Make Water Flow Uphill With Lasers
Water flows downhill, that's just a fact. It flows downhill because gravity forces it to, and to make water do anything but go downhill requires energy and work. Unless you're made of silicon. Apparently, water likes silicon so darn much that it throws all the rules out the window and will travel up its surface without any persuasive force.
Using an ultra-powerful laser, researchers at University of Rochester have cut tiny but incredibly precise grooves into a silicon chip, and water can climb up its surface as if it were being sucked up by a straw. Somehow, the patterns cut into the chip are so attractive to water molecules that they will break their strong bonds with other water molecules and even climb over one another in order to be closer to the silicon.
Now, this may seem like free energy, but it's not. When it costs zero energy to move water to a higher level, it raises the level of potential (and thus potentially "free") energy that can be harnessed when water flows back down. However, because the bonds that hold water to silicon are at a lower energy level that the ones holding water molecules to other water molecules, no free energy is produced.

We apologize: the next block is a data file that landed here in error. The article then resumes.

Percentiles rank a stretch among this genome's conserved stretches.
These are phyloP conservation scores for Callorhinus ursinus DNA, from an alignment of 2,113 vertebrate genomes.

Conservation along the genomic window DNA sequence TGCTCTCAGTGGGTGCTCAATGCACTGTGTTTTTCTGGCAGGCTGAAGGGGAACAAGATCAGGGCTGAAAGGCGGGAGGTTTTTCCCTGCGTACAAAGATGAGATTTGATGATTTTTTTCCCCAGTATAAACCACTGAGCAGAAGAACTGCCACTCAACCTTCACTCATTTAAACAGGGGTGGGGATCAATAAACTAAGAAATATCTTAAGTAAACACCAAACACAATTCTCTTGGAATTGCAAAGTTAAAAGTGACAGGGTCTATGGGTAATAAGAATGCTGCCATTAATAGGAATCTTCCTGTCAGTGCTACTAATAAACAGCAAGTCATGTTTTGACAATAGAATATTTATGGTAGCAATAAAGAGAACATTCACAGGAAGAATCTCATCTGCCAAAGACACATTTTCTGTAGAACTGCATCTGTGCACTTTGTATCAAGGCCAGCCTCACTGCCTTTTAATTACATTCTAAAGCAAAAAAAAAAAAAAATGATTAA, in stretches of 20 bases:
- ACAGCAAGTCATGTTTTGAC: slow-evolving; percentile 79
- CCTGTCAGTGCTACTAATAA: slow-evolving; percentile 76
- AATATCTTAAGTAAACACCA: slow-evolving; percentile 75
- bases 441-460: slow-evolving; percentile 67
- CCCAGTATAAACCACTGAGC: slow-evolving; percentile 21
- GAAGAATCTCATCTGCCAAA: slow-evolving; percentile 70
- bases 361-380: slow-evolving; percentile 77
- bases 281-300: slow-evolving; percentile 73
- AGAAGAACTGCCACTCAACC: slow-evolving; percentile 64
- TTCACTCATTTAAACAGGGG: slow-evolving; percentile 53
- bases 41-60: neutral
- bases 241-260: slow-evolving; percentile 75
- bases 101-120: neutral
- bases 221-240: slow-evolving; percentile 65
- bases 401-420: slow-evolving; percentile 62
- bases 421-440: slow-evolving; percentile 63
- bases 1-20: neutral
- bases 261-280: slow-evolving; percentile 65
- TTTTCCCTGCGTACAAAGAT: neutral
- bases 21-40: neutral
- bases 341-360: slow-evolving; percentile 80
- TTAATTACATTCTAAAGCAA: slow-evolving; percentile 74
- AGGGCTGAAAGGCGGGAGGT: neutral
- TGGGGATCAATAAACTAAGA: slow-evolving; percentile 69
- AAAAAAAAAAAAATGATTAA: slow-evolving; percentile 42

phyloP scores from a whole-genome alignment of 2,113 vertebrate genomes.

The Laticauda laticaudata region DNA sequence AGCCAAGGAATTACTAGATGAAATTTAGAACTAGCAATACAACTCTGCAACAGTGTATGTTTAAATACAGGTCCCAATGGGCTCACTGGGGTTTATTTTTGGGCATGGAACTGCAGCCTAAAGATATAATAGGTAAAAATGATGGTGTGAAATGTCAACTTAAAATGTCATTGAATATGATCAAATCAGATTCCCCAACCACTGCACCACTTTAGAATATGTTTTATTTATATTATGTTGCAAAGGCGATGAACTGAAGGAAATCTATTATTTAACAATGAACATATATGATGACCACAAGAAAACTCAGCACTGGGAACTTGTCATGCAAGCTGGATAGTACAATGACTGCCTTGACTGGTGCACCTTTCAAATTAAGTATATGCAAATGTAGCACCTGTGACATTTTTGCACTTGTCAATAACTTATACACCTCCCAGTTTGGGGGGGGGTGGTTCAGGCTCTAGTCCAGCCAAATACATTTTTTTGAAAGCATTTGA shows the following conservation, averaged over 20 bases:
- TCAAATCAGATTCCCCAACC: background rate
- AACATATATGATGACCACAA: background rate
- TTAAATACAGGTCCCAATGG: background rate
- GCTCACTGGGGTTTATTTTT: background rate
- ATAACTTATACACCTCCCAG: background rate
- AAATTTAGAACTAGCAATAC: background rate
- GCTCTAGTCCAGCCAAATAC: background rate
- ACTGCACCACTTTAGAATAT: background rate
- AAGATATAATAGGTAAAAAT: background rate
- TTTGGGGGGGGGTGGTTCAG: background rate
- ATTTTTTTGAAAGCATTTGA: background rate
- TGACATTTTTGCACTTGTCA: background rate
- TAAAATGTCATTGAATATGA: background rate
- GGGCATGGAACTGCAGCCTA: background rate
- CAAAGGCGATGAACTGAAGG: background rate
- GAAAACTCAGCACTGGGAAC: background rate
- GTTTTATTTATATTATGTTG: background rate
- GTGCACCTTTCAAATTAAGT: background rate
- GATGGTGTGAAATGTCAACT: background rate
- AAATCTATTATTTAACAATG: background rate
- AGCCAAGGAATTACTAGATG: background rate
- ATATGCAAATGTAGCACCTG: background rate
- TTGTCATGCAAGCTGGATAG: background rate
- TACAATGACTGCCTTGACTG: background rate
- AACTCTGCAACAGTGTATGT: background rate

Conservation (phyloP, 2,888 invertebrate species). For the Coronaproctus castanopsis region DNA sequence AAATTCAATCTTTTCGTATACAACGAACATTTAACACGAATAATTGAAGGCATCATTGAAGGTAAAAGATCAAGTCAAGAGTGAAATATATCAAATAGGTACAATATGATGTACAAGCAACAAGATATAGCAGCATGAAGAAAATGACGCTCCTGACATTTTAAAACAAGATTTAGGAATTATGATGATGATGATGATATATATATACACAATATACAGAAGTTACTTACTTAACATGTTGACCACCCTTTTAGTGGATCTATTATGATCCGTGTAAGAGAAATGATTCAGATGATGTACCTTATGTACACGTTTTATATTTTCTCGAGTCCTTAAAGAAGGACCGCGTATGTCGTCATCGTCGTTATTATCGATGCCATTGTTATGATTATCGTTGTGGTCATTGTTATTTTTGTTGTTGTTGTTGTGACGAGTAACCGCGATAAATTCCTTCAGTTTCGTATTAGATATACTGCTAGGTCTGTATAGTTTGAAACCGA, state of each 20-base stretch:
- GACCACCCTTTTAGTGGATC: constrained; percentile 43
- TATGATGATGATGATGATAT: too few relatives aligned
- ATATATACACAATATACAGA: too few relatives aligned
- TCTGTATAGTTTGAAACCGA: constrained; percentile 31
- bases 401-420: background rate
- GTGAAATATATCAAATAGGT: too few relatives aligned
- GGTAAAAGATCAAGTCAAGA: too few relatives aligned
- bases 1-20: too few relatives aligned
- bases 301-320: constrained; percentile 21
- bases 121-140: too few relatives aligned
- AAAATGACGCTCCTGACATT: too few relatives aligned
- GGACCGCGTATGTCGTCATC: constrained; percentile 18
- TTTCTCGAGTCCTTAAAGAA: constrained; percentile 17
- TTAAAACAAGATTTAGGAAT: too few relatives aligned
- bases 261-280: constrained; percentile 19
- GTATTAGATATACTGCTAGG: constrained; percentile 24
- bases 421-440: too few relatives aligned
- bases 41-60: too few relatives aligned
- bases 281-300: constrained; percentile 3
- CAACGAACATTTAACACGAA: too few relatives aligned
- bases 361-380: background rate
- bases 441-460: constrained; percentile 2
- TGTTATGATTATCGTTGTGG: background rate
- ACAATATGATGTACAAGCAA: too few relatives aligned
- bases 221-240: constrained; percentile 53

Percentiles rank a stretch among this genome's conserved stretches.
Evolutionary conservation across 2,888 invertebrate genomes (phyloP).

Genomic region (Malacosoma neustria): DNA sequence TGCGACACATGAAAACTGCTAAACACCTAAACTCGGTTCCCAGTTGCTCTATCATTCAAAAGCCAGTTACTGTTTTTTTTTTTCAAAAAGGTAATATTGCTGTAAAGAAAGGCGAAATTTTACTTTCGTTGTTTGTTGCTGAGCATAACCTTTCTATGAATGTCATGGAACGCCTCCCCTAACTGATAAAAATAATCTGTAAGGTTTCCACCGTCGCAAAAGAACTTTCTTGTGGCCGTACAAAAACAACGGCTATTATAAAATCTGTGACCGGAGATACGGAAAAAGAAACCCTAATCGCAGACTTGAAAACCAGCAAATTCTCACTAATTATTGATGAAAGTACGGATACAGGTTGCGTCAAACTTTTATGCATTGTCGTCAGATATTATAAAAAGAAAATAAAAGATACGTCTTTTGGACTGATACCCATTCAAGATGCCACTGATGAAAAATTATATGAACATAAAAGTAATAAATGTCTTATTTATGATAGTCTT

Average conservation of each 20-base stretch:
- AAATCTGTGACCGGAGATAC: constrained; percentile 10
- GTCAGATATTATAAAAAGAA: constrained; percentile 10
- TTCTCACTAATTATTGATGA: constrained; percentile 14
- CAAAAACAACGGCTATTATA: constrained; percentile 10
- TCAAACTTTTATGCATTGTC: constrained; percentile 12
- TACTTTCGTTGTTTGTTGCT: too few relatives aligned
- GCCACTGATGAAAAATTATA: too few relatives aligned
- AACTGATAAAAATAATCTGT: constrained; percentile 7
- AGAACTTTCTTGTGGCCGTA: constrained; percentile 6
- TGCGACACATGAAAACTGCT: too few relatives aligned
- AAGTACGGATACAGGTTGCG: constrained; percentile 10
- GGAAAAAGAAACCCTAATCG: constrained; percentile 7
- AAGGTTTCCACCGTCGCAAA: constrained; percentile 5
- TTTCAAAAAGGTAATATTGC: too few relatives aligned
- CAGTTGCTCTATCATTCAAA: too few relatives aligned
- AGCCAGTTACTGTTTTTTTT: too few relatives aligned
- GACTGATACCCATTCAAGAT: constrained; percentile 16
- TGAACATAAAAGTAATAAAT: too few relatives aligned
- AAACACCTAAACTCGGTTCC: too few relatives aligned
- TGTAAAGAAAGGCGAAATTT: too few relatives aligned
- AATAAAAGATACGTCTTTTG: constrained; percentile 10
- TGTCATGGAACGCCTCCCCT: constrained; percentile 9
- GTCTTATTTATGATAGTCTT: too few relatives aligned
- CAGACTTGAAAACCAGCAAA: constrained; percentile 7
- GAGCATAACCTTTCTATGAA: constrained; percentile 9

The laser incisions are so tiny and precise that if you run your finger over the silicon chip, it still feels smooth and undamaged. This development hints at exciting future applications for computing. "Heat is definitely the number one problem deterring the design of faster conventional processors," explains Michael Scott a professor of computer science. Liquid coolants have been used to keep motherboards from overheating, but they're often a risky and expensive method. If this technology could be harnessed, computers could forego the bulky, noisy fans and take liquid cooling to the next level.
Source: Eureka Alert